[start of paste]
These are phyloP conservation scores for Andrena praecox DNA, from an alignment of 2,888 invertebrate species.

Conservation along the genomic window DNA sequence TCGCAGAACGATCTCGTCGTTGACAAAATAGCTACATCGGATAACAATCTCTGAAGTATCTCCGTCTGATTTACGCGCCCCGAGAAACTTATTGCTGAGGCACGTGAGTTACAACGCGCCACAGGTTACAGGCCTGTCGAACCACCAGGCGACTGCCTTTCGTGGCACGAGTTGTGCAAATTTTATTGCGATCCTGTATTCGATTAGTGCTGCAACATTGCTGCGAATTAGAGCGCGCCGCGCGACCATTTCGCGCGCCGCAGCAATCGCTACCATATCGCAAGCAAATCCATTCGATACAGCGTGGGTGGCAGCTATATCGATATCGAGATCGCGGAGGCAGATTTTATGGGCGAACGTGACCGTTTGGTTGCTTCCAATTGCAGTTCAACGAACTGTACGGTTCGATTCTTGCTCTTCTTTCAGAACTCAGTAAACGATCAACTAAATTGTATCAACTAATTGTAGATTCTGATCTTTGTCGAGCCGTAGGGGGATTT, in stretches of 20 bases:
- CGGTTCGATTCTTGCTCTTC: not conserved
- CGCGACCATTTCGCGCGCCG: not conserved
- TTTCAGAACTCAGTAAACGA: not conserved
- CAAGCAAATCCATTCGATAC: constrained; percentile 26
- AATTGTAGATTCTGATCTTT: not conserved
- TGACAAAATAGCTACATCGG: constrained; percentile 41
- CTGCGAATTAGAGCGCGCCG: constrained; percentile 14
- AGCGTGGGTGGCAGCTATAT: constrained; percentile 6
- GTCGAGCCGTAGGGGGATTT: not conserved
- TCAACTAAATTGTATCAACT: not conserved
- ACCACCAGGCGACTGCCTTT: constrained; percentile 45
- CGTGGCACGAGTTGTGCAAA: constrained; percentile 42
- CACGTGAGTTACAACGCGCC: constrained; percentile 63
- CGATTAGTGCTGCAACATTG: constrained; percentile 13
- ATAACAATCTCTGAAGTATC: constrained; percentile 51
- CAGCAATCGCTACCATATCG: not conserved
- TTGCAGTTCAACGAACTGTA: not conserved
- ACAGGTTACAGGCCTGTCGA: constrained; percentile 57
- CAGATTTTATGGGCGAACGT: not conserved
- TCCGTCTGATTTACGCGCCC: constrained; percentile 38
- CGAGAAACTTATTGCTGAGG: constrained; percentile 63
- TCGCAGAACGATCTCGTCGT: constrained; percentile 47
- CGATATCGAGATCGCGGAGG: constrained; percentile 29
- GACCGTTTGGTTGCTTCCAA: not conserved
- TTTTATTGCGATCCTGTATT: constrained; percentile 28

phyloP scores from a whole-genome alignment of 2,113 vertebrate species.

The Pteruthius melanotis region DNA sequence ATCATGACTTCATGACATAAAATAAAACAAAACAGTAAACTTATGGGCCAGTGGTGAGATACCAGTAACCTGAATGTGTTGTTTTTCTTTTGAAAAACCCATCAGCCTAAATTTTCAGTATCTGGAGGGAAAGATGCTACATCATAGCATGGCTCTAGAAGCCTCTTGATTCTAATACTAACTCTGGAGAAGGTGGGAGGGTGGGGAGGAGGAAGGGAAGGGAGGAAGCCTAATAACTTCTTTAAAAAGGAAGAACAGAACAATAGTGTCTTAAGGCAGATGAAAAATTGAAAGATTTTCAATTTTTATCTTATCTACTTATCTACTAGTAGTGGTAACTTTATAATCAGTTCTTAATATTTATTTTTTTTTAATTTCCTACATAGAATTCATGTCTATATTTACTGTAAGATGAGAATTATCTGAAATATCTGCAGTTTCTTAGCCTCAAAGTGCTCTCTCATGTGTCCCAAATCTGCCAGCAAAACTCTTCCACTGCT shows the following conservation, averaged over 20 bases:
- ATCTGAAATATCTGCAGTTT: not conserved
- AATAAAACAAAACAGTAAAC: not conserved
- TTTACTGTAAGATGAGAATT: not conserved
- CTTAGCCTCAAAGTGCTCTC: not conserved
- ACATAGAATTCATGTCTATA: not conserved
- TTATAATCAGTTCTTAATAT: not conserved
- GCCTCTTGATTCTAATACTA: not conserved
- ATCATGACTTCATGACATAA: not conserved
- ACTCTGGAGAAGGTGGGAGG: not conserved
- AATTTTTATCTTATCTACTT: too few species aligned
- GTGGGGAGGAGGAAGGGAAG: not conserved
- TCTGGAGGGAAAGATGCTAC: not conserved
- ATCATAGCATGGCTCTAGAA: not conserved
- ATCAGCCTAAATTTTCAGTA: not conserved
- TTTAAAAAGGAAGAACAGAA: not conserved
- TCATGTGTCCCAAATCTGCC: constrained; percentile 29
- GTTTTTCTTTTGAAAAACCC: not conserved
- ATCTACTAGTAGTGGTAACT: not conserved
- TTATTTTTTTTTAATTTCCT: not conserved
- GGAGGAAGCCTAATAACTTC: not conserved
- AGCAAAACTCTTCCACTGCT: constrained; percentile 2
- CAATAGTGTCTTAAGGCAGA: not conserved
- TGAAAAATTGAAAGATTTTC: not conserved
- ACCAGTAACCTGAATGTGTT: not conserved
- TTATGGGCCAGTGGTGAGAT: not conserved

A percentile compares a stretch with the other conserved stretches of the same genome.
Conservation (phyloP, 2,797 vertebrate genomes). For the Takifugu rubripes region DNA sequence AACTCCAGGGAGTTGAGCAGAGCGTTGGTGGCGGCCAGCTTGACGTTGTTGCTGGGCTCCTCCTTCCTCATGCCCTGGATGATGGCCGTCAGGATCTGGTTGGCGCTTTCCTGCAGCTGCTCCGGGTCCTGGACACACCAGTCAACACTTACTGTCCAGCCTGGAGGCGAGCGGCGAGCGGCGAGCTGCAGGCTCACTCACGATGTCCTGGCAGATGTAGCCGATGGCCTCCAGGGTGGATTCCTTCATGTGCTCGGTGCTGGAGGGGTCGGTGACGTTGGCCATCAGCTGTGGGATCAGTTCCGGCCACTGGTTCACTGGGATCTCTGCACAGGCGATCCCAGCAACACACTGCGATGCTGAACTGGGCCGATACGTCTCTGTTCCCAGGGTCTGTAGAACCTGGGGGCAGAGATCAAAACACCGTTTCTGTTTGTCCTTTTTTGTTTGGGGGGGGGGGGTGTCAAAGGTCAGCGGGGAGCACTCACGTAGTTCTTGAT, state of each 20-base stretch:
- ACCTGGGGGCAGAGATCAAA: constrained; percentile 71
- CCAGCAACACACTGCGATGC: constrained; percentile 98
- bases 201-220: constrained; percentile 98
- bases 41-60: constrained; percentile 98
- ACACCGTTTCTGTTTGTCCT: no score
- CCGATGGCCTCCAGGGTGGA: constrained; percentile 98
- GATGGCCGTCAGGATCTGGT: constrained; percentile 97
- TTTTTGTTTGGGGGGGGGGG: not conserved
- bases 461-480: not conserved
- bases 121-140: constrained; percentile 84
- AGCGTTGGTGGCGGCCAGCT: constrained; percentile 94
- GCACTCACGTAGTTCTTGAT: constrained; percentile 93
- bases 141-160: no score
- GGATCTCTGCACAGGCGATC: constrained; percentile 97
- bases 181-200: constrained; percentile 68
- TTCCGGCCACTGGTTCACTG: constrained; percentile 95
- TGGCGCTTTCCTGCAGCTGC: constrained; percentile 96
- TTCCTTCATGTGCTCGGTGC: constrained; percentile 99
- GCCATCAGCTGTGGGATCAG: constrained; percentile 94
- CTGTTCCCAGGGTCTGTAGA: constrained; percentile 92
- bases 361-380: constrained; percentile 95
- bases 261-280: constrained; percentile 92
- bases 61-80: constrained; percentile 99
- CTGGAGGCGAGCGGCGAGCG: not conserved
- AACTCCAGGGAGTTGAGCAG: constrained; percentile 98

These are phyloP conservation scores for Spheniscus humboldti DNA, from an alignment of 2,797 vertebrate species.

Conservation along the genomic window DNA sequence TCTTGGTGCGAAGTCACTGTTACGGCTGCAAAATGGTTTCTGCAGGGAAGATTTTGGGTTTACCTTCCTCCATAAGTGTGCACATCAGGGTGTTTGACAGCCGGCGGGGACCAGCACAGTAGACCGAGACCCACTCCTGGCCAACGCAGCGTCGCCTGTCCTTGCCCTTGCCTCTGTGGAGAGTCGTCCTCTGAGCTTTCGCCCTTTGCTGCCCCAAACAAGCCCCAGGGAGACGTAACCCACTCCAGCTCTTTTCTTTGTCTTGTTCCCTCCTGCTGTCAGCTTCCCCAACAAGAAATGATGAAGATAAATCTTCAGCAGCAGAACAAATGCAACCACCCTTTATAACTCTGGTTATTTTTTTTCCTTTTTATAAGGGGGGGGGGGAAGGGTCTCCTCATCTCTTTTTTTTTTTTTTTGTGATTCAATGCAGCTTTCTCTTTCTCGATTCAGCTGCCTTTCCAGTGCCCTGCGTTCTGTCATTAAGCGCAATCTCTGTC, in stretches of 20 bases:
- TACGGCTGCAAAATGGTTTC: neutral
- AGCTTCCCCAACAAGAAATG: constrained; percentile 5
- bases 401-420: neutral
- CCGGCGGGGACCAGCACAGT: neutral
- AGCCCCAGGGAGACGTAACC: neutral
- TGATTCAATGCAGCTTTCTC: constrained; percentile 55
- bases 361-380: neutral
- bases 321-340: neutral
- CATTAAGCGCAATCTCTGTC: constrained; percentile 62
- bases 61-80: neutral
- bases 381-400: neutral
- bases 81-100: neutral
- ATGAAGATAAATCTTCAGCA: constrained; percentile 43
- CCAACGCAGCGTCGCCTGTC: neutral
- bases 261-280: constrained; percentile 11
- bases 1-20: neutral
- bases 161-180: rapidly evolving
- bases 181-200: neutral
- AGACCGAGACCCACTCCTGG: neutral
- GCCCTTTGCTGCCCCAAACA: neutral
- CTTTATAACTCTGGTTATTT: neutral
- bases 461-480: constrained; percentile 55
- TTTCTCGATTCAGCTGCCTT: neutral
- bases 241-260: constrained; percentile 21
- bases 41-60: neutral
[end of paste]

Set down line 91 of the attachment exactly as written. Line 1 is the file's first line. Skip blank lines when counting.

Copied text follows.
- bases 321-340: neutral